This text is for an introductory level probability and statistics course with an intermediate algebra prerequisite. The focus of the text follows the American Statistical Association’s Guidelines for Assessment and Instruction in Statistics Education (GAISE). Software examples provided for Microsoft Excel, TI-84 & TI-89 calculators. A formula packet and pdf version of the text are available on the website http://mostlyharmlessstatistics.com. Students new to probability and statistics are sure to benefit from this fully ADA accessible and relevant textbook. The examples resonate with everyday life, the text is approachable, and has a conversational tone to provide an inclusive and easy to read format for students.

able of Contents
Chapter 1 Introduction to Data
Chapter 2 Organizing Data
Chapter 3 Descriptive Statistics
Chapter 4 Probability
Chapter 5 Discrete Probability Distributions
Chapter 6 Continuous Probability Distributions
Chapter 7 Confidence Intervals for One Population
Chapter 8 Hypothesis Tests for One Population
Chapter 9 Hypothesis Tests & Confidence Intervals for Two Populations
Chapter 10 Chi-Square Tests
Chapter 11 Analysis of Variance
Chapter 12 Correlation and Regression
Chapter 12 Formulas
Chapter 12 Exercises
Chapter 13 Nonparametric Tests

Subject:
Mathematics
Statistics and Probability
Material Type:
Textbook
Author:
Portland State University
Rachel L. Webb
10/14/2021 Conditional Remix & Share Permitted
CC BY-NC
Rating
0.0 stars

Natural Resources Biometrics begins with a review of descriptive statistics, estimation, and hypothesis testing. The following chapters cover one- and two-way analysis of variance (ANOVA), including multiple comparison methods and interaction assessment, with a strong emphasis on application and interpretation. Simple and multiple linear regressions in a natural resource setting are covered in the next chapters, focusing on correlation, model fitting, residual analysis, and confidence and prediction intervals. The final chapters cover growth and yield models, volume and biomass equations, site index curves, competition indices, importance values, and measures of species diversity, association, and community similarity.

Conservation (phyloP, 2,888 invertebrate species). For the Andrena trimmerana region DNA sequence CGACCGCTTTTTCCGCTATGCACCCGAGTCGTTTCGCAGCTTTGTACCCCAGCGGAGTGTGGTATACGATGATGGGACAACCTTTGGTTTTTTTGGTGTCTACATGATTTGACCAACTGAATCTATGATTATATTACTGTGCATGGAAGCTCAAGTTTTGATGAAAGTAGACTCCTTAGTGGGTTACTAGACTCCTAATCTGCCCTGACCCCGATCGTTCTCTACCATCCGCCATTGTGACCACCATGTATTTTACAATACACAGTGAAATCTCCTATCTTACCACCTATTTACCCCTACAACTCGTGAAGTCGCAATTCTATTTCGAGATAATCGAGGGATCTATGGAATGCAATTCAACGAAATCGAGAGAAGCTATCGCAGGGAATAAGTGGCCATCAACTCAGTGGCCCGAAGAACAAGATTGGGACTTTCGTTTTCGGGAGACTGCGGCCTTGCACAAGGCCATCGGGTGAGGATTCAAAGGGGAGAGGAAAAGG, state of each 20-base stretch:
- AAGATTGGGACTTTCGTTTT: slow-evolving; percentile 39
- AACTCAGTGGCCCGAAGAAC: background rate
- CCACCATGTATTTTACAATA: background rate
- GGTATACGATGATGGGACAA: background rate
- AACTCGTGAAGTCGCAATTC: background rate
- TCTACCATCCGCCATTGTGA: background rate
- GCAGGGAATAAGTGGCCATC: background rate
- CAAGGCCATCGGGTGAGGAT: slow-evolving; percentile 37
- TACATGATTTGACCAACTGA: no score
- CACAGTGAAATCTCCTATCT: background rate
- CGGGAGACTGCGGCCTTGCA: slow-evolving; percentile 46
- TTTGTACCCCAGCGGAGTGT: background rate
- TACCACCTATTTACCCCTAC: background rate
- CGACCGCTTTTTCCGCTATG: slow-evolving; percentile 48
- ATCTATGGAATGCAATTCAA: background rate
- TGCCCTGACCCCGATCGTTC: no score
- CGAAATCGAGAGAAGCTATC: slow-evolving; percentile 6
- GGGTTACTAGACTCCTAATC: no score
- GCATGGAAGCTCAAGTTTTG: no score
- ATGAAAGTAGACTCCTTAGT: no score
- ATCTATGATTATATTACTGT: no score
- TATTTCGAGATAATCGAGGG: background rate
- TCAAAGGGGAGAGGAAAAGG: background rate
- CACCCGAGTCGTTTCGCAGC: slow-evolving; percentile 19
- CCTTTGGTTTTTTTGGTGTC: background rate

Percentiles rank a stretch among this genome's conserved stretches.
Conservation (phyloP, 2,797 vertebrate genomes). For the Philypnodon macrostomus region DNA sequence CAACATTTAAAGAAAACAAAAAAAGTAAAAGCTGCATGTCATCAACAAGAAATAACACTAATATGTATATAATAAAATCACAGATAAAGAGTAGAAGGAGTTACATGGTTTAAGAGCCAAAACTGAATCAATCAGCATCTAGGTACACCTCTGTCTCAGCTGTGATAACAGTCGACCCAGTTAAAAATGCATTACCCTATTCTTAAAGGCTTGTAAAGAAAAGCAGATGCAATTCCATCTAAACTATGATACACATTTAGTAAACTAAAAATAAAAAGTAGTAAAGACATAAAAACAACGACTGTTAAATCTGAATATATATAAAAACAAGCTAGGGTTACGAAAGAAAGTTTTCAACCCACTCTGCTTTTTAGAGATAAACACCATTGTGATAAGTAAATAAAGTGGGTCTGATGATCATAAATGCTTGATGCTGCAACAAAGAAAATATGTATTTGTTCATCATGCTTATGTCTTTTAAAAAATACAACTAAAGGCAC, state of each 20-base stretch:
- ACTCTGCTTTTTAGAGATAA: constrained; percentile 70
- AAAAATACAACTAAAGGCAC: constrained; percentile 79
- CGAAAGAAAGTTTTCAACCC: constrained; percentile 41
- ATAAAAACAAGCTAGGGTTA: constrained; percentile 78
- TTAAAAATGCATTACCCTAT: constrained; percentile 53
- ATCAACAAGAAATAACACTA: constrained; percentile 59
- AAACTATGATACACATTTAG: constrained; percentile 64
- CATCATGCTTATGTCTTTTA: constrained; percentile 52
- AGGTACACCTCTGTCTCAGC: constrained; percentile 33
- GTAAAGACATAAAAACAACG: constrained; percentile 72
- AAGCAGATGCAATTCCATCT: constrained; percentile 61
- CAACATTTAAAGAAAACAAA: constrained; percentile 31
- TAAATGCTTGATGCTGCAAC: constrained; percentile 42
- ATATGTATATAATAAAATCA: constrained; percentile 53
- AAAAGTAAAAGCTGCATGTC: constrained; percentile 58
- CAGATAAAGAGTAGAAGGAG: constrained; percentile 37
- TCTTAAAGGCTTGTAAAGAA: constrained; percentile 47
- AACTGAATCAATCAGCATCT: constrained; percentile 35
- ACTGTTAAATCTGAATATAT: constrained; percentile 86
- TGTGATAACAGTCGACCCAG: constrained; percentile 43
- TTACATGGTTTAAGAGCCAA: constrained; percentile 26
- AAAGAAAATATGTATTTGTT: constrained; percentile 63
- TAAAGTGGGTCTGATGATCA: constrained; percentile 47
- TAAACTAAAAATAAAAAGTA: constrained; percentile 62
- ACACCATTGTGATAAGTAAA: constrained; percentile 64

Subject:
Mathematics
Statistics and Probability
Material Type:
Textbook
Provider:
State University of New York
Provider Set:
OpenSUNY Textbooks
Author:
Diane Kiernan
01/16/2014 Conditional Remix & Share Permitted
CC BY-NC-SA
Rating
0.0 stars

This class introduces elementary programming concepts including variable types, data structures, and flow control. After an introduction to linear algebra and probability, it covers numerical methods relevant to mechanical engineering, including approximation (interpolation, least squares and statistical regression), integration, solution of linear and nonlinear equations, ordinary differential equations, and deterministic and probabilistic approaches. Examples are drawn from mechanical engineering disciplines, in particular from robotics, dynamics, and structural analysis. Assignments require MATLAB programming.

Subject:
Applied Science
Calculus
Engineering
Information Science
Mathematics
Statistics and Probability
Material Type:
Full Course
Provider:
M.I.T.
Provider Set:
M.I.T. OpenCourseWare
Author:
Anthony Patera
Daniel Frey